The effects of simulated processing (pH adjustment and thermal treatment) on the antioxidant capacity and in vitro protein digestion of fruit juice-milk beverage (FJMB) models consisting of whey protein (WP), and chlorogenic acid (CHA) or catechin (CAT) were investigated. Results indicated that CAT was more susceptible to processing than CHA, and showed a significant (p < 0.05) decrease in ABTS and FRAP after sterilization (121°C/10 min) and pH adjustment to 6.8. WP addition had different effects (none, masking, synergetic effect) on the antioxidant activity of FJMB. Pasteurization (63°C/30 min) and pH adjustment (pH 3.7 or pH 6.8) had either non-significant or slight effects on FJMB's antioxidant capacity, while sterilization significantly (p<0.05) increased or decreased its ABTS and FRAP depending on the different models. In vitro digestion of WP in FJMB was obviously (p < 0.05) inhibited by phenolics to varying degrees, and little influenced (p>0.05) by pasteurization, whereas sterilization initially accelerated WP digestion but did not change its overall digestibility. PMID:25577106

He, Zhiyong; Yuan, Bo; Zeng, Maomao; Tao, Guanjun; Chen, Jie

2015-05-15

430

Partial Restriction Digests Leslie Vosshall  

E-print Network

Partial Restriction Digests 4/18/2001 Leslie Vosshall · Purpose: To generate DNA cut at a subset to the following schedule for digests [A] ­ [F]: [A] 1.0 ul Enzyme [B] 0.1 ul Enzyme [C] 0.05 ul Enzyme [D] 0.01 ul Enzyme [E] 0.005 ul Enzyme [F] 0.001 ul Enzyme [A] add 1 ul of enzyme and mix well; place digest on wet

431

System for remote multichannel real-time monitoring of mouse ECG via the Internet  

E-print Network

A hardware/software system was developed to allow real-time monitoring of multiple physiological signals simultaneously via the Internet. The hardware is specifically designed for measuring ECG signals from mice, while the ...

Oefinger, Matthew Blake, 1976-

2003-01-01

432

Conservation and divergence in the transcriptional programs of the human and mouse immune systems  

E-print Network

Much of the knowledge about cell differentiation and function in the immune system has come from studies in mice, but the relevance to human immunology, diseases, and therapy has been challenged, perhaps more from anecdotal ...

Shay, Tal

433

COMPARISON OF SYSTEMIC AND MUCOSAL ROUTES OF SENSITIZATION TO OVALBUMIN ANTIGEN IN THREE MOUSE STRAINS  

EPA Science Inventory

Several studies have shown strain differences in allergic lung responses following ovalbumin (OVA) antigen sensitization and challenge. The purpose of this study was to determine whether these differences were maintained between systemic and mucosal sensitization routes, and to ...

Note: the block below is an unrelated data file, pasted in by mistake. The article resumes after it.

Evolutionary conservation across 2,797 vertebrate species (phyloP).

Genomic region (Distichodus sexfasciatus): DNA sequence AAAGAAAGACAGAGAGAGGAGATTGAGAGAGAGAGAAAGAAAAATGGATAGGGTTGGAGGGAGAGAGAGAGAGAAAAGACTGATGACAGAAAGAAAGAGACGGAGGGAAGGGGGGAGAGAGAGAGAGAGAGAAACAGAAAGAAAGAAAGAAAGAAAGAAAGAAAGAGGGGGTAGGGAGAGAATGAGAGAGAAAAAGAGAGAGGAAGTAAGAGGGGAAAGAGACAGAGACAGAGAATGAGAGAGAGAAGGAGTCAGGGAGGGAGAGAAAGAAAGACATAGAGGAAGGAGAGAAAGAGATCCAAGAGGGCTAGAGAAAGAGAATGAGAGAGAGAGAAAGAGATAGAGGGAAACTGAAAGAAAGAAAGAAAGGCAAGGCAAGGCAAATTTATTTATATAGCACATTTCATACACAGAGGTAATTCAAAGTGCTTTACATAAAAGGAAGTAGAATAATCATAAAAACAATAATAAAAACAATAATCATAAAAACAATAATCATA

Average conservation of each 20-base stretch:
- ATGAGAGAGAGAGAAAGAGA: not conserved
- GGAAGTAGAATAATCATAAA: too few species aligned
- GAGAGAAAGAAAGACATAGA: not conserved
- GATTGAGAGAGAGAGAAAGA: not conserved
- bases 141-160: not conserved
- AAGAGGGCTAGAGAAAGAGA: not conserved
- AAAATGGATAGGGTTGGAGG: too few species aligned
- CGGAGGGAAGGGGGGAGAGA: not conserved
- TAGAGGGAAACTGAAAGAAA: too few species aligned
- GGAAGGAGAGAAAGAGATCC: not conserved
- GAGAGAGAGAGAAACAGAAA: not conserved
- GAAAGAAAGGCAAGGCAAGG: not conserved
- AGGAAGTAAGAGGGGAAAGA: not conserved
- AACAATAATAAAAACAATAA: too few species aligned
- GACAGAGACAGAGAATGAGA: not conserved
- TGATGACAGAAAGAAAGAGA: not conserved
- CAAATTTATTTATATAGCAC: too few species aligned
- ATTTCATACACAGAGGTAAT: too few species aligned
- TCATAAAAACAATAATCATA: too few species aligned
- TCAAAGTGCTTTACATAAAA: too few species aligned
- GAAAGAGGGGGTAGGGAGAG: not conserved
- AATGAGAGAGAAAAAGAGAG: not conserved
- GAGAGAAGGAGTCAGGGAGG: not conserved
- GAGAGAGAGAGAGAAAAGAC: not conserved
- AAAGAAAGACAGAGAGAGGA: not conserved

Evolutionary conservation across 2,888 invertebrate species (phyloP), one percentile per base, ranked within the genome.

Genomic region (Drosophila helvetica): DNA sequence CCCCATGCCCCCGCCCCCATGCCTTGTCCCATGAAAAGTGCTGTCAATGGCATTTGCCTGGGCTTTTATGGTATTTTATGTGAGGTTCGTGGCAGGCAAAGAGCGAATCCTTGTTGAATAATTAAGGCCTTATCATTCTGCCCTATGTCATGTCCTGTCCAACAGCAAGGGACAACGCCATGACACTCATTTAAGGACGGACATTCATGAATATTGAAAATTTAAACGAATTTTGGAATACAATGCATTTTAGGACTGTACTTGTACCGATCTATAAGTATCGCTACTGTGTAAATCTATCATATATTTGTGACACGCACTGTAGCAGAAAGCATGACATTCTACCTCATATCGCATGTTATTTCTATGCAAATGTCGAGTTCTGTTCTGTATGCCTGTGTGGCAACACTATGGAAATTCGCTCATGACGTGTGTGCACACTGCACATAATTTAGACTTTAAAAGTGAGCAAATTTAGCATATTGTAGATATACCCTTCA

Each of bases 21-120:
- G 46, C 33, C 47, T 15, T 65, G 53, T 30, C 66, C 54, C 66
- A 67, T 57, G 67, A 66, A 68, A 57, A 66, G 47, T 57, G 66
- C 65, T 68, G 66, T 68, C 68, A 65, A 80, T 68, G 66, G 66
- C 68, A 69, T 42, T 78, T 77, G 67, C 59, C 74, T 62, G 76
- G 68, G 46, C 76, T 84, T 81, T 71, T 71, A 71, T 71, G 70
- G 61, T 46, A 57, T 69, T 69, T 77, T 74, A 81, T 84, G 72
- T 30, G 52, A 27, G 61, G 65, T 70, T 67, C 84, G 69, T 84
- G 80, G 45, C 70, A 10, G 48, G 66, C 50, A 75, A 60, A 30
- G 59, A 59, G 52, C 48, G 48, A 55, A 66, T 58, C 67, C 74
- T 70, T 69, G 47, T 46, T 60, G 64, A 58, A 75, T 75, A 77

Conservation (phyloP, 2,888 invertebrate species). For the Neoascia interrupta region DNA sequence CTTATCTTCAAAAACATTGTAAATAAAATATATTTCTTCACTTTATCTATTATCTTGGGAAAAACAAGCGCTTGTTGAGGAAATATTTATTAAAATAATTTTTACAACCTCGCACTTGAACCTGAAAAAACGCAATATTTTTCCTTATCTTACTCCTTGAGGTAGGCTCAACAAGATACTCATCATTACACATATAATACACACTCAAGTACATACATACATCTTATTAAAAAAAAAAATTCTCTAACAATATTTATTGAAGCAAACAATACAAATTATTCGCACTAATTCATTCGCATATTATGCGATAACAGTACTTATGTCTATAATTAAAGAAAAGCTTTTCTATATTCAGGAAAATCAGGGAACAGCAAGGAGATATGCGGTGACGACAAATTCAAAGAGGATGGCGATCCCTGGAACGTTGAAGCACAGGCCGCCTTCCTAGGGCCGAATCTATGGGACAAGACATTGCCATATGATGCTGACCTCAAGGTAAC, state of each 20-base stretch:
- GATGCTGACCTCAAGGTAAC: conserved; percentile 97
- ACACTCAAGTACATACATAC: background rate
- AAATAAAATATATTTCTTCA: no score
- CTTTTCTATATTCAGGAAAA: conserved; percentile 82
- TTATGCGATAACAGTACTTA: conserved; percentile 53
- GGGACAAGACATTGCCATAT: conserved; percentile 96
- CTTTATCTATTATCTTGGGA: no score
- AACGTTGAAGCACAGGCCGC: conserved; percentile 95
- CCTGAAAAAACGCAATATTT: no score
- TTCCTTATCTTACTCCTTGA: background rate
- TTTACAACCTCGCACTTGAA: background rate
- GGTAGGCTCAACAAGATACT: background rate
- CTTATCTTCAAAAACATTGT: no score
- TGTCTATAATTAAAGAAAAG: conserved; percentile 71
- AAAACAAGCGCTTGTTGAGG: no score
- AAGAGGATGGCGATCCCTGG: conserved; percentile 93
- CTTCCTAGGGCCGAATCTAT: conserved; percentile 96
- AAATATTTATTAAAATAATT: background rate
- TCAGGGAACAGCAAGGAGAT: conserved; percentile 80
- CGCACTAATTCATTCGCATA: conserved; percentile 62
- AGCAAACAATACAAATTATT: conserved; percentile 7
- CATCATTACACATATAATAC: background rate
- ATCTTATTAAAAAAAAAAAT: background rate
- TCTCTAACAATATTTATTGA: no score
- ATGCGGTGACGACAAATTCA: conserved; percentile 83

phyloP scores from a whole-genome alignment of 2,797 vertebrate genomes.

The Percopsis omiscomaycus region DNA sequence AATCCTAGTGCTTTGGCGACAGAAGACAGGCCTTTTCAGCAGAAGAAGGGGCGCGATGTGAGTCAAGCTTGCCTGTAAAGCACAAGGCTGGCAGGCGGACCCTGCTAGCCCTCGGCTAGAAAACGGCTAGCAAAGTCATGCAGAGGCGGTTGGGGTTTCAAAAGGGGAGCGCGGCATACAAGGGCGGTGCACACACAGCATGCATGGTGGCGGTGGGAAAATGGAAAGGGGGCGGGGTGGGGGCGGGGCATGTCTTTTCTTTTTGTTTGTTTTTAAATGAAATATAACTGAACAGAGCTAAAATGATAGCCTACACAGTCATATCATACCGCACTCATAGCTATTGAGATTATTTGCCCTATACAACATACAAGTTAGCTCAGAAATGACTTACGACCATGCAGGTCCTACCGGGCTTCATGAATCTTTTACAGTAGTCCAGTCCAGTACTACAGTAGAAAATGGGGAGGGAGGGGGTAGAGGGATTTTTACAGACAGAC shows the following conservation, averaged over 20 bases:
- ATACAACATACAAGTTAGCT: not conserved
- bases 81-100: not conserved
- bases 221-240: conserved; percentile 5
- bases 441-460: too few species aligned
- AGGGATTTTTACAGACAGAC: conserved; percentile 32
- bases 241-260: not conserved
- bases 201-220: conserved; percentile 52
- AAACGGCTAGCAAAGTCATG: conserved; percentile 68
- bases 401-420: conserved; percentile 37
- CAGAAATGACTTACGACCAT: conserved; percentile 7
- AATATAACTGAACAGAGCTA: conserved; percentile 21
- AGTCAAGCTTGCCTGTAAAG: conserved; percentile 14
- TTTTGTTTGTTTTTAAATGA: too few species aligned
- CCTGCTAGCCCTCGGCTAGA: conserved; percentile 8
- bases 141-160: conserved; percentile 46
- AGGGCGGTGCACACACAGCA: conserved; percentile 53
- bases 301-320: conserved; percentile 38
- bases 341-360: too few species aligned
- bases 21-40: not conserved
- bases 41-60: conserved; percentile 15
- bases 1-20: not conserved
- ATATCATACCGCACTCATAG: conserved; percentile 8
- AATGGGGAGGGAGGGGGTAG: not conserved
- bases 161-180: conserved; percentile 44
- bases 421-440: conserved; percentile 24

434

Inhibition of PI3K? reduces kidney infiltration by macrophages and ameliorates systemic lupus in the mouse.  

PubMed

Systemic lupus erythematosus (SLE) is a human chronic inflammatory disease generated and maintained throughout life by autoreactive T and B cells. Class I phosphoinositide 3-kinases (PI3K) are heterodimers composed of a regulatory and a catalytic subunit that catalyze phosphoinositide-3,4,5-P3 formation and regulate cell survival, migration, and division. Activity of the PI3K? isoform is enhanced in human SLE patient PBLs. In this study, we analyzed the effect of inhibiting PI3K? in MRL/lpr mice, a model of human SLE. We found that PI3K? inhibition ameliorated lupus progression. Treatment of these mice with a PI3K? inhibitor reduced the excessive numbers of CD4(+) effector/memory cells and B cells. In addition, this treatment reduced serum TNF-? levels and the number of macrophages infiltrating the kidney. Expression of inactive PI3K?, but not deletion of the other hematopoietic isoform PI3K?, reduced the ability of macrophages to cross the basement membrane, a process required to infiltrate the kidney, explaining MRL/lpr mice improvement by pharmacologic inhibition of PI3K?. The observations that p110? inhibitor prolonged mouse life span, reduced disease symptoms, and showed no obvious secondary effects indicates that PI3K? is a promising target for SLE. PMID:24935930

Suárez-Fueyo, Abel; Rojas, José M; Cariaga, Ariel E; García, Esther; Steiner, Bart H; Barber, Domingo F; Puri, Kamal D; Carrera, Ana C

2014-07-15

435

Variability of a bacterial surface protein and disease expression in a possible mouse model of systemic Lyme borreliosis  

PubMed Central

During persistent infection of scid mice with Borrelia turicatae, an agent of relapsing fever and neuroborreliosis, there was variation in the surface proteins the bacteria expressed and in disease manifestations over time. Two serotypes, A and B, were isolated from the mice, cloned by limiting dilution, and further characterized. The only discernible difference between the two variants was in the size of the major surface protein they expressed: serotype A had a variable major protein (Vmp) of 23,000, and serotype B had a Vmp of 20,000. When other scid mice were inoculated with clonal populations of A and B, the infections were similar with respect to onset and degree of spirochetemia, involvement of the eye and heart, and occurrence of a peripheral vestibular disorder. However, there were differences between the serotypes in other respects: (a) serotype B but not A caused reddened and significantly enlarged joints, markedly impaired performance on a walking bar, and severe arthritis by histologic examination; (b) serotype A but not B invaded the central nervous system during early infection; and (c) serotype A penetrated monolayers of human umbilical vein endothelial cells more readily than did serotype B. The combination of arthritis, myocarditis, and neurologic disease resembled human Lyme borreliosis. The findings indicate that differences in disease expression are determined by variable surface proteins of the bacterium and that scid mouse infections with B. turicatae provide a model for the study of the pathogenesis of Lyme borreliosis and other persistent spirochetal diseases. PMID:8294872